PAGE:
240-film slate heavy on first-time directors
The lineup for the 33rd Montreal World Film Festival was unveiled Tuesday, a 240-pic slate heavy on first-time helmers and off-the-beaten-track movies from 78 countries.
The 20-pic World Competition spotlights more well-known helmers including Quebec director Roger Cantin and his “A Cargo to Africa,” whose star Pierre Lebeau will receive the fest’s Grand Prize of the Americas honorary award.
Films it will compete with include Tony Gatlif’s “Freedom” and Gallic veteran Claude Miller’s “I’m Glad That My Mother Is Alive,” which he made with this son, Nathan. Claude Miller’s “Marching Band,” about the bands’ place in U.S. culture, plays in the Documentaries of the World sidebar.
The sidebar will open with the world preem of the official film of the Beijing Olympics, “The Everlasting Flame — Beijing 2008,” on Sept. 5 with helmer Gu Jun present.
The 20 pics in the First Films World Competition underline the fest’s dedication to tyro talent.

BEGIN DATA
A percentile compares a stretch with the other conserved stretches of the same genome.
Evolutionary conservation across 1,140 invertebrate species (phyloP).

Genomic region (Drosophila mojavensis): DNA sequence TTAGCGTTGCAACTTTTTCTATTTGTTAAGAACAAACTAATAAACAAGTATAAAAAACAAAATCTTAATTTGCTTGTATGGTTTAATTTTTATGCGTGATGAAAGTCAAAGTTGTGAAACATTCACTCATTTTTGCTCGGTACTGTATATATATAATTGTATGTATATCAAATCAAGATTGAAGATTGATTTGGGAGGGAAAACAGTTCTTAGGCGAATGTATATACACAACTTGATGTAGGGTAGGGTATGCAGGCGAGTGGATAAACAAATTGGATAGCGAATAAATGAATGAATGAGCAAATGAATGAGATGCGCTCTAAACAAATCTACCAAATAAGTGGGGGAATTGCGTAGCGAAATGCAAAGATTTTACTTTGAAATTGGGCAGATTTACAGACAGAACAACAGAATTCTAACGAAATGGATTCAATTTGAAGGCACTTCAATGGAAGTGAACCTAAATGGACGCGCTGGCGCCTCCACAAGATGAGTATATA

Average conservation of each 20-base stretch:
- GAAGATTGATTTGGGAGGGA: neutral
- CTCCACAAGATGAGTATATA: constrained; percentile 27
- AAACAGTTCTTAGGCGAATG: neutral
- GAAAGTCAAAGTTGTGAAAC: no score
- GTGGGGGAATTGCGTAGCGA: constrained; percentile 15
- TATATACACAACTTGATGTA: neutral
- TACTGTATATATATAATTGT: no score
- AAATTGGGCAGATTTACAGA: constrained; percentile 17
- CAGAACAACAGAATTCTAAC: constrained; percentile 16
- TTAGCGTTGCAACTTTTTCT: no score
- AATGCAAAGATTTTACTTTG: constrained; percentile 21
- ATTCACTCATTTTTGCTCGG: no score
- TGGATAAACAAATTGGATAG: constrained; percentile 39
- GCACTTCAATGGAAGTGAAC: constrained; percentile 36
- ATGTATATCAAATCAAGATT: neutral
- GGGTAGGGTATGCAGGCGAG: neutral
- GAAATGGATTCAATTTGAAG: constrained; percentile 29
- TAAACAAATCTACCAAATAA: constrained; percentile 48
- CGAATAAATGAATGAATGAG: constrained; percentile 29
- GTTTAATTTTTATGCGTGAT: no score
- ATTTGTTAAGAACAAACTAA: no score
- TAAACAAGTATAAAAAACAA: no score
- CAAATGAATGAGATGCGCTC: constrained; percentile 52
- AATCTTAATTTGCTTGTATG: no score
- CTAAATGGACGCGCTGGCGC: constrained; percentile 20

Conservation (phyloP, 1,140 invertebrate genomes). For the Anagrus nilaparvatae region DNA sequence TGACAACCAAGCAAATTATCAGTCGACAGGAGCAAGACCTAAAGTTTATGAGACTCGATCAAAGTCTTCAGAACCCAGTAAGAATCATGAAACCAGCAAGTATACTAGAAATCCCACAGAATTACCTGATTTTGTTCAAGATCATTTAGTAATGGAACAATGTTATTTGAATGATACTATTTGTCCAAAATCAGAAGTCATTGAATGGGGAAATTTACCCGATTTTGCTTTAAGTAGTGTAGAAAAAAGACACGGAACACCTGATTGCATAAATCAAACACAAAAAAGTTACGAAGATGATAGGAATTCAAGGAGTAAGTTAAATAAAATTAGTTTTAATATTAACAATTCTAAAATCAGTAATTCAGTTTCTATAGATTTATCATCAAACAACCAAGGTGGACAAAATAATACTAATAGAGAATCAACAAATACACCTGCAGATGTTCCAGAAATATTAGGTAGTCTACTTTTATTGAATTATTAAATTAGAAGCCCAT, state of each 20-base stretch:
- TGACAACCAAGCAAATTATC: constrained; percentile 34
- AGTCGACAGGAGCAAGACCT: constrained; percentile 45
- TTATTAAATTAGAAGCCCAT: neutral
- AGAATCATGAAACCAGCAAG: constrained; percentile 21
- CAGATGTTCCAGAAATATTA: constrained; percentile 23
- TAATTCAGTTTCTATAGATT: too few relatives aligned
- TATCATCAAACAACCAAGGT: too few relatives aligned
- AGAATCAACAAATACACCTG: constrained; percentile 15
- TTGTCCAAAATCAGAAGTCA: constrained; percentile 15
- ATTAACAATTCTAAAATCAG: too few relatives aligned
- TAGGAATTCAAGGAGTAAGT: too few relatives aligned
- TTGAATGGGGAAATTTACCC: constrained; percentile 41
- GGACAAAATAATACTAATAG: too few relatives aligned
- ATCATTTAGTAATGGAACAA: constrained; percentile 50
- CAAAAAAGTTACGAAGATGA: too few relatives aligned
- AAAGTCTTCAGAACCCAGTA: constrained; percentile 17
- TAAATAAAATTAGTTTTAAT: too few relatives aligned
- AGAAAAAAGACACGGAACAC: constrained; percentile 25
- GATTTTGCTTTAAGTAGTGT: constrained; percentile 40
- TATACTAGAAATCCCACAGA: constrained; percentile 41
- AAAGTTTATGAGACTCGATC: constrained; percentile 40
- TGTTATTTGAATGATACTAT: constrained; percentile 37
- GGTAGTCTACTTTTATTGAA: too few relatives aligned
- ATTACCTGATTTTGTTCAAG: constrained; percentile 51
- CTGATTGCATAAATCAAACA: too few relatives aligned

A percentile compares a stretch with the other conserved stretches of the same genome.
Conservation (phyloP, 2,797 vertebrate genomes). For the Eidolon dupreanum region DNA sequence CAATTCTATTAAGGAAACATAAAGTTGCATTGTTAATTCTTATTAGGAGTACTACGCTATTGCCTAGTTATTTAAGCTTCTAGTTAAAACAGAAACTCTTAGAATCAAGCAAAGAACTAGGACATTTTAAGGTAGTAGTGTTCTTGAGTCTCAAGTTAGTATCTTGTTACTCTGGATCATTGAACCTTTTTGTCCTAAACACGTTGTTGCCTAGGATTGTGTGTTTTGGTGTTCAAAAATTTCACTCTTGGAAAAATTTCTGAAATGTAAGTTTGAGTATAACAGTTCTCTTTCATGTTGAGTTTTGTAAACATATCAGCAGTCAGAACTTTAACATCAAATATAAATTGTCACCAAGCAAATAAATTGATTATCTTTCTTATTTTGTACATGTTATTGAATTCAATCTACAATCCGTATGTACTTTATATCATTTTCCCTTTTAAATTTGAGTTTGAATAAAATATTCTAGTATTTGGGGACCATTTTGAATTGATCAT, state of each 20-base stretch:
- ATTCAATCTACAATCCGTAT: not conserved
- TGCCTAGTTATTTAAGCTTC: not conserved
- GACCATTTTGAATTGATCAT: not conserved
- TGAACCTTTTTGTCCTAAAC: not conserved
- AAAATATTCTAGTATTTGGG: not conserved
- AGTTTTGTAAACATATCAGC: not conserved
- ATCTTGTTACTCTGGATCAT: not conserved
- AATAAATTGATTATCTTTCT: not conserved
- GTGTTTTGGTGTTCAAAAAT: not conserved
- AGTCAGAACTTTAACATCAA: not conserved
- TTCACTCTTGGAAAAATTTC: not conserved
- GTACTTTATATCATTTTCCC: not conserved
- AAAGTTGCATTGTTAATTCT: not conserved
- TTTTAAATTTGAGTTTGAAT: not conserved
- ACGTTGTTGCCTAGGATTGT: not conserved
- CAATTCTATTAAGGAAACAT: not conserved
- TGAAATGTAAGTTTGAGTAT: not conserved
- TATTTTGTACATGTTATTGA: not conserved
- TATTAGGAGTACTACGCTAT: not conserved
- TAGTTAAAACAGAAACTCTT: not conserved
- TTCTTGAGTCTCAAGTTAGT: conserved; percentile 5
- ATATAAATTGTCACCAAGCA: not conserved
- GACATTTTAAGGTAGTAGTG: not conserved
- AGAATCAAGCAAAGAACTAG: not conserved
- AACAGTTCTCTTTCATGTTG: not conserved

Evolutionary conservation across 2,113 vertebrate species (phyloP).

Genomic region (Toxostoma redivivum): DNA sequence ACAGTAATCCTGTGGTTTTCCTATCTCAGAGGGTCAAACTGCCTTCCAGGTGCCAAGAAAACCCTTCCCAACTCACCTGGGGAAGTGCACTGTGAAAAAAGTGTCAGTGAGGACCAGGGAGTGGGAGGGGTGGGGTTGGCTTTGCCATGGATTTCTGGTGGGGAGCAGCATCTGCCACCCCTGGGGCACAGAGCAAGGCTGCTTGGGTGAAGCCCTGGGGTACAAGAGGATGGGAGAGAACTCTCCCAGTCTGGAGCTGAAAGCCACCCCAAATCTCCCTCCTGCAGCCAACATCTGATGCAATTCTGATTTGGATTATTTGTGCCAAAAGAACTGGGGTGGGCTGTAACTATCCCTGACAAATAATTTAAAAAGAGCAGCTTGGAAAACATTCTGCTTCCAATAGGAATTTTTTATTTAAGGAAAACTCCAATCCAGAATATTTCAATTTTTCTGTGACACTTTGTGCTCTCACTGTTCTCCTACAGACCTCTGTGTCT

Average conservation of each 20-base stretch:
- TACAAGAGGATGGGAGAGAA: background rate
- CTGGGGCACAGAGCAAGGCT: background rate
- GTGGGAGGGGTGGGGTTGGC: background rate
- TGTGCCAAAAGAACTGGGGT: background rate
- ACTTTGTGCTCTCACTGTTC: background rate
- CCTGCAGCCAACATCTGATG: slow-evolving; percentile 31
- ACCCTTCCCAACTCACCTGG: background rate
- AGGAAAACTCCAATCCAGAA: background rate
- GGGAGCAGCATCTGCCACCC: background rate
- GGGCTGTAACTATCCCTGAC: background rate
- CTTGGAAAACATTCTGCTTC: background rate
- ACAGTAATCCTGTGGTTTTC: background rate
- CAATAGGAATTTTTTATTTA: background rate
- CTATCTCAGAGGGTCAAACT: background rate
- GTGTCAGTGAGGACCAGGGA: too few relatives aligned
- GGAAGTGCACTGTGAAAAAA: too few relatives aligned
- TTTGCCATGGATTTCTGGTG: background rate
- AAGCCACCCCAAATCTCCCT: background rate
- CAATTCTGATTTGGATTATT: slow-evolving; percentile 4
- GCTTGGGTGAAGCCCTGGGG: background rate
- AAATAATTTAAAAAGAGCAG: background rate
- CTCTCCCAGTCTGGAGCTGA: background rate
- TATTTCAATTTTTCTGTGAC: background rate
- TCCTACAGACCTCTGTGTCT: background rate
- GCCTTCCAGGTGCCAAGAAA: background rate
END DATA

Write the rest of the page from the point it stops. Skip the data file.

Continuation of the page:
It includes the last film starring the late French thesp Guillaume Depardieu, Romanian-French co-production “The Childhood of Icarus” from helmer Alexandre Iordachescu. Depardieu plays a man who wants to turn back the clock and undo an accident that led to a major disability.
The World Greats section features Benoit Jacquot’s “Villa Amalia,” French director Danielle Thompson’s “Le Code a change” (Change of Plans), Polish helmer Andrzej Wajda’s “Sweet Rush” and Montreal helmer John N. Smith’s “Love and Savagery.”
Quebec City writer-director Ricardo Trogi’s autobiographical “1981” is the previously announced opening film.
Montreal has more federal funding this year, with Telefilm Canada kicking in C$328,000 ($298,000) and a federal tourism program set to add $404,000 more.
Fest, which runs Aug. 27 to Sept. 7, had almost all of its public coin withdrawn five years ago and it has struggled financially ever since.